A tapped delay line is a collection of simple delays with various gains and amounts of delay. A discrete output signal y(k) of a tapped delay line with N taps is computed from the input x(k) with the formula

$$y(k)=x(k)+g_1\, x(k-M_1 )+g_2 \, x(k-M_2 )+⋯+g_N \, x(k-M_N)$$

where g_{n} are the gains and M_{n} are the delays in number of samples.

This formula computes the output as the sum of many repetitions of the input signal with various delays and gains (decays). This effect may be similar to the echo or a feedback comb filter, but it may be very different, as here there is no relationship between the gains g_{n} or the delays M_{n} and there is only a finite number of repetitions N.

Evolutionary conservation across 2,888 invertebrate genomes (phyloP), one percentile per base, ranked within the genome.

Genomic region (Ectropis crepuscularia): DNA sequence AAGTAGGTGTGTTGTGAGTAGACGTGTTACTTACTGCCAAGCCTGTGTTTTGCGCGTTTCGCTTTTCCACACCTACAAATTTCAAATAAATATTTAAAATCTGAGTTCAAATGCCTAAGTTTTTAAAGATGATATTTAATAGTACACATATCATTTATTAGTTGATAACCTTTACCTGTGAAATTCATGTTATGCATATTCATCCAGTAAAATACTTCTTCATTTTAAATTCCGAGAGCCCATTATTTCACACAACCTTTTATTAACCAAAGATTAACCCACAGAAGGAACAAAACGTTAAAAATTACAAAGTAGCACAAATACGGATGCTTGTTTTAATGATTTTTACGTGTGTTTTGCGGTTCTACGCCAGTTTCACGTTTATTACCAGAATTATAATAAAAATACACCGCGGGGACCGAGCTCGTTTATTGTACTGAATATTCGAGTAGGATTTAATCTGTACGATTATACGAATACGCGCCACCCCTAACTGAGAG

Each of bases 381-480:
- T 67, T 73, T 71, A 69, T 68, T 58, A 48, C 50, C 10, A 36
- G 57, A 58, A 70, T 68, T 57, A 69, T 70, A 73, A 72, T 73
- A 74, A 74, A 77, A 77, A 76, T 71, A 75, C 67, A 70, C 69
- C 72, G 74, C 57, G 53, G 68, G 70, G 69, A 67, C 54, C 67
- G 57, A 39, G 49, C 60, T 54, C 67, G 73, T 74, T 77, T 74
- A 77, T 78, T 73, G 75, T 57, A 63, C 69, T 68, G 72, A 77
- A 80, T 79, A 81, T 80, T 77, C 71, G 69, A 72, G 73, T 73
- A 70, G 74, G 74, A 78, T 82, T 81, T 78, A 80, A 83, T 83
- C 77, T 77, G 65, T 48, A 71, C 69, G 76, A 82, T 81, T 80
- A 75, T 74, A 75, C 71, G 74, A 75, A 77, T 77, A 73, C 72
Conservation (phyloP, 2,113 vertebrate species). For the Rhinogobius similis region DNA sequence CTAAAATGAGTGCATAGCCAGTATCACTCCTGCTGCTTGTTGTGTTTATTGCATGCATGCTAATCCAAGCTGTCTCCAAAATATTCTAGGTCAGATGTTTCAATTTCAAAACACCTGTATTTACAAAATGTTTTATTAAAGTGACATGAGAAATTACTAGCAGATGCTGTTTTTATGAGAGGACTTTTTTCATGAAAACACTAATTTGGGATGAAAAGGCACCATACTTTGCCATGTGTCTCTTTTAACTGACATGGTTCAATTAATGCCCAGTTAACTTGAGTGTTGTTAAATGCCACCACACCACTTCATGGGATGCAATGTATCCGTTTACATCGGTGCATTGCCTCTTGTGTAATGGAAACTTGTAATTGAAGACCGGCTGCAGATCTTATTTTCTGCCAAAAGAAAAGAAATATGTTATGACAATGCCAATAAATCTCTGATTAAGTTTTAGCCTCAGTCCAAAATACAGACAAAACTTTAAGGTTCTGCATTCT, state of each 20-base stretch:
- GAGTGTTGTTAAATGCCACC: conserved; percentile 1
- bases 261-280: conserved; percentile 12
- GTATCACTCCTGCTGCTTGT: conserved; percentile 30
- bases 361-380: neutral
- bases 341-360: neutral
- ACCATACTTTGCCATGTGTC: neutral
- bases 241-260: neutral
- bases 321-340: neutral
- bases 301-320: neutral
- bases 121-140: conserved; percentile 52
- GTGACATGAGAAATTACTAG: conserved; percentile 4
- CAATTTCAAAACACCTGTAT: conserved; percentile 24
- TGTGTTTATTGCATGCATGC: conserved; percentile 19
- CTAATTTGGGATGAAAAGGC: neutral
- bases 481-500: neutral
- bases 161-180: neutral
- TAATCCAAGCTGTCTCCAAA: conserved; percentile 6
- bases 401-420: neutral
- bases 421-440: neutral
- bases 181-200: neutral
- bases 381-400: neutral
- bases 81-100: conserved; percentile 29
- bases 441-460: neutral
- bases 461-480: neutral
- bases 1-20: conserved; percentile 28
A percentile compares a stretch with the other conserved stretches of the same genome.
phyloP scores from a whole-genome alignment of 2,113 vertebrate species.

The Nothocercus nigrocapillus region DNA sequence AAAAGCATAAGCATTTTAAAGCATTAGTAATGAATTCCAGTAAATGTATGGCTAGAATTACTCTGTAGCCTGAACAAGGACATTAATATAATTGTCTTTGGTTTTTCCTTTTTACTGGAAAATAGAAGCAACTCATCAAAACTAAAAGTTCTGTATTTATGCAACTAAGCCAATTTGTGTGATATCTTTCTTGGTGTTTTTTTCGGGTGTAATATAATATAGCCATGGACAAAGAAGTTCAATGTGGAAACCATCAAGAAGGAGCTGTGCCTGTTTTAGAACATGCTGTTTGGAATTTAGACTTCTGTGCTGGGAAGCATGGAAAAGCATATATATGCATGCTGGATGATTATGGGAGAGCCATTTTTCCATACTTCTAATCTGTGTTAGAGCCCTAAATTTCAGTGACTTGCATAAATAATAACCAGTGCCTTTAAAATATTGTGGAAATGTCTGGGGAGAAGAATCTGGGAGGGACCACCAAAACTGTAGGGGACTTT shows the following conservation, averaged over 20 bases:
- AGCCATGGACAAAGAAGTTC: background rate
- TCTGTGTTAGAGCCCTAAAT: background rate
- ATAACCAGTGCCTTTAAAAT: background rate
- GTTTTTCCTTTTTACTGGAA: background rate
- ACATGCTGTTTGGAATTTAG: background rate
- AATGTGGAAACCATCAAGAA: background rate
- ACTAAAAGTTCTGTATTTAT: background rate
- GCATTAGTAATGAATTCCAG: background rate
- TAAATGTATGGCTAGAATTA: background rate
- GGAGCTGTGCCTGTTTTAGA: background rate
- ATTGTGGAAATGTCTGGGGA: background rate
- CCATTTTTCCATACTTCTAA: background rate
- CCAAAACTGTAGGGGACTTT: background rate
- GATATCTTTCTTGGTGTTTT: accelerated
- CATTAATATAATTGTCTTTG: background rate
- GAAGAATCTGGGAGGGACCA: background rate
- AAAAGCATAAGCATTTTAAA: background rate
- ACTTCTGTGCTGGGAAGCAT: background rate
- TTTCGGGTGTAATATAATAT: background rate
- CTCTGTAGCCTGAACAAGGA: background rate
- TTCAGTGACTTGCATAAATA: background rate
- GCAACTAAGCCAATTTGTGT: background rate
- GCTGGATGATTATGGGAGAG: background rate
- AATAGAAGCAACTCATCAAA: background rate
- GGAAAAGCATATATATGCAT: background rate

The tapped delay line is usually used to model the early reflections of reverb – the initial distinct repetitions in the first 100 ms or so of the reverb. The remaining portion of the reverb is modeled separately with, for example, the Shroeder reverb. By itself, the tapped delay line is simply a multitap delay, but without any feedback.

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